J.D. Dillard’s teen thriller Sleight is about a young magician trying to do something impossible: put his life back together. Bo’s (Jacob Latimore) mother died when the mechanical wiz was a high school senior. Money was always tight. Now it’s strangulating. Instead of accepting an engineering scholarship, Bo’s stuck supporting his little sister Tina (Storm Reid) with street corner hustles. During the day, he entertains L.A. hipsters by making rings levitate and cards disappear for tips. At night, he delivers drugs to the kind of anxious, white-boy nerds who ask if it’s OK to mix molly with cocaine.

Latimore, only 18 when he shot the film, has an innocent, absorbent face. There’s something soft and unformed about him that works with the character. He has one of those great, slow smiles, the one Ryan Gosling used to have before his became a crutch. Latimore keeps his shirts buttoned to the neck and his eyes alert. He doesn’t talk much, but when someone speaks to him, he hangs on their every word. No wonder dealer Angelo (Dulé Hill) imagines himself to be both the boy’s boss and his substitute father. When Bo has his first date with Holly (Seychelle Gabriel), an unreal dream girl who forces herself into the plot, Angelo slips him some extra cash, and later, offers the kid a gun and a promotion he can’t refuse. (Though he tries.)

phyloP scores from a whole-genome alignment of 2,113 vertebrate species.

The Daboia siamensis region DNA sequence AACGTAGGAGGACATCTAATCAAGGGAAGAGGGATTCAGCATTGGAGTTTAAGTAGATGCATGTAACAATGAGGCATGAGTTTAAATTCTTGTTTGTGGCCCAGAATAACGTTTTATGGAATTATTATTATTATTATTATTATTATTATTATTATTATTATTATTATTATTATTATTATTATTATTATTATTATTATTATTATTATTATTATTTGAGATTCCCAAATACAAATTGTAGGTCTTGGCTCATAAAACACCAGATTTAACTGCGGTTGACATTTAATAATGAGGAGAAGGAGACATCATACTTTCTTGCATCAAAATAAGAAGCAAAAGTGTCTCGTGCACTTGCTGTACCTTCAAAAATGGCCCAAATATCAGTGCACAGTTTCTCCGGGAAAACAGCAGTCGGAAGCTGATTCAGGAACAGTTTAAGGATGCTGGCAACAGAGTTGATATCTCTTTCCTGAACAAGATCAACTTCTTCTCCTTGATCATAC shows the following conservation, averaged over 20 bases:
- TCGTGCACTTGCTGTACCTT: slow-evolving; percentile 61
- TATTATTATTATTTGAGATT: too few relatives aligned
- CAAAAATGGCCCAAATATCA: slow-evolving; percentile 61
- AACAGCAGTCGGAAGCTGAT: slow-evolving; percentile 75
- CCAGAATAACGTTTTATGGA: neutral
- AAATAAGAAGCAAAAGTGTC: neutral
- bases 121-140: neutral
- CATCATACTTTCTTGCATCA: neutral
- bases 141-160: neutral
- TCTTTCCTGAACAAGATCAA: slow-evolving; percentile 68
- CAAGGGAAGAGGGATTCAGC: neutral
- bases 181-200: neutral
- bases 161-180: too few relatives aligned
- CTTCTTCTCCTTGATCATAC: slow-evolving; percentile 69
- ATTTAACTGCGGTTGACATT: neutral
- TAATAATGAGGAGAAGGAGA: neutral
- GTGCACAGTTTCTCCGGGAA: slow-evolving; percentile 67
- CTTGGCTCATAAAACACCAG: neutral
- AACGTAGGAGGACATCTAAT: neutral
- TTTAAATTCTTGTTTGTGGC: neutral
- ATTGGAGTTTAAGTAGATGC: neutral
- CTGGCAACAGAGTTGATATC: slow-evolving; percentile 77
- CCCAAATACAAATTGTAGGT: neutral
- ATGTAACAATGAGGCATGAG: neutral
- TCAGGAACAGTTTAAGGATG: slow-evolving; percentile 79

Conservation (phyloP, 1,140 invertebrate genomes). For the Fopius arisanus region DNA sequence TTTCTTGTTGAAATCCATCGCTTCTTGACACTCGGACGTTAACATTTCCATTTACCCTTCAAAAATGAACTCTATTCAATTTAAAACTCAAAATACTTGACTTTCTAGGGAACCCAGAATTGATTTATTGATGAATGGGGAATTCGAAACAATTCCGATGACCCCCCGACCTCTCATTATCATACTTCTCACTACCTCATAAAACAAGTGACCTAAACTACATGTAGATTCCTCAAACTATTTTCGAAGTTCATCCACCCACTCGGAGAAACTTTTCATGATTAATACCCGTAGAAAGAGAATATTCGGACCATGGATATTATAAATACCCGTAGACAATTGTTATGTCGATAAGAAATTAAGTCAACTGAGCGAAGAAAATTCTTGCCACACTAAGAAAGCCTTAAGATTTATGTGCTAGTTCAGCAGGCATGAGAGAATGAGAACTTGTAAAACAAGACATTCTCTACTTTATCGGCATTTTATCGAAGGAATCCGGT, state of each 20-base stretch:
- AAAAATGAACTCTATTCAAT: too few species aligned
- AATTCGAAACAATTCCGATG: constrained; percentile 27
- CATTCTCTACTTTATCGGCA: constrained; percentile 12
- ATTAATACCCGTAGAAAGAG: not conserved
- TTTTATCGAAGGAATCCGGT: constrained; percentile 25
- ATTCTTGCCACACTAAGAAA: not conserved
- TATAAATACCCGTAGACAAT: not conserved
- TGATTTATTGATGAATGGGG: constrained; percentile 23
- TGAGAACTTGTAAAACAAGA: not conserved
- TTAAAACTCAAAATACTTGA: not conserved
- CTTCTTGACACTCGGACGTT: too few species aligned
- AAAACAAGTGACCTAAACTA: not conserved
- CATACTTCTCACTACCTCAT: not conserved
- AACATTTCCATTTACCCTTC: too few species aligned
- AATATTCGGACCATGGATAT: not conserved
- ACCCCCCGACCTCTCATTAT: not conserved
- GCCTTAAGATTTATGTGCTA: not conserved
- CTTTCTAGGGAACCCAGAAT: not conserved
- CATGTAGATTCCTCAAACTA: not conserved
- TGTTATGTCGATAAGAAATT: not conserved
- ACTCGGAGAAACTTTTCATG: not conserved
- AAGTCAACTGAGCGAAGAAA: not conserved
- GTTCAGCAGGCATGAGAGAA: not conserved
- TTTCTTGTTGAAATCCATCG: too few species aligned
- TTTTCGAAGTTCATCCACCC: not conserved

But Bo has his own weapon. In his shoulder, he’s implanted an electromagnetic battery to help with his two-bit magic tricks. His body is rejecting it — the festering stitches look like a rotten zinnia. And when working for Angelo goes wrong, really wrong, his surgerized arm turns him into a superhero of sorts, or at least a kinda-sorta hero. He’s not quite Batman, but he’s more powerful than anyone’s expecting. (Don’t ask what he can do to dental fillings.)

Dillard’s not interested in the Zing! Pow! Bam! Sleight is quiet, almost naturalistic, even when Bo is stopping bullets with his bare hand. To Dillard, none of this is cool. Selling cocaine is a drag, and the two tough guys (Michael Villar and Brandon Johnson) who hang around Angelo are total losers. At a house party, one boasts that Kanye is interested in his demo — yeah, right — and the other bleats, “Errybody get naked!” He’s ignored.

What separates Sleight’s hero from other self-made superdudes like those in Kick-Ass is that Bo isn’t trying to be extraordinary. He wants to be normal, and for an orphaned teenager with adult-size responsibilities, just leveling the playing field takes incredible strength. Poverty is a pair of handcuffs and life can trap smart kids in a cage. Millions of children don’t escape. Can Bo? As he tells Holly, “Anyone can learn a trick. But doing something no one else can do makes you a magician.”



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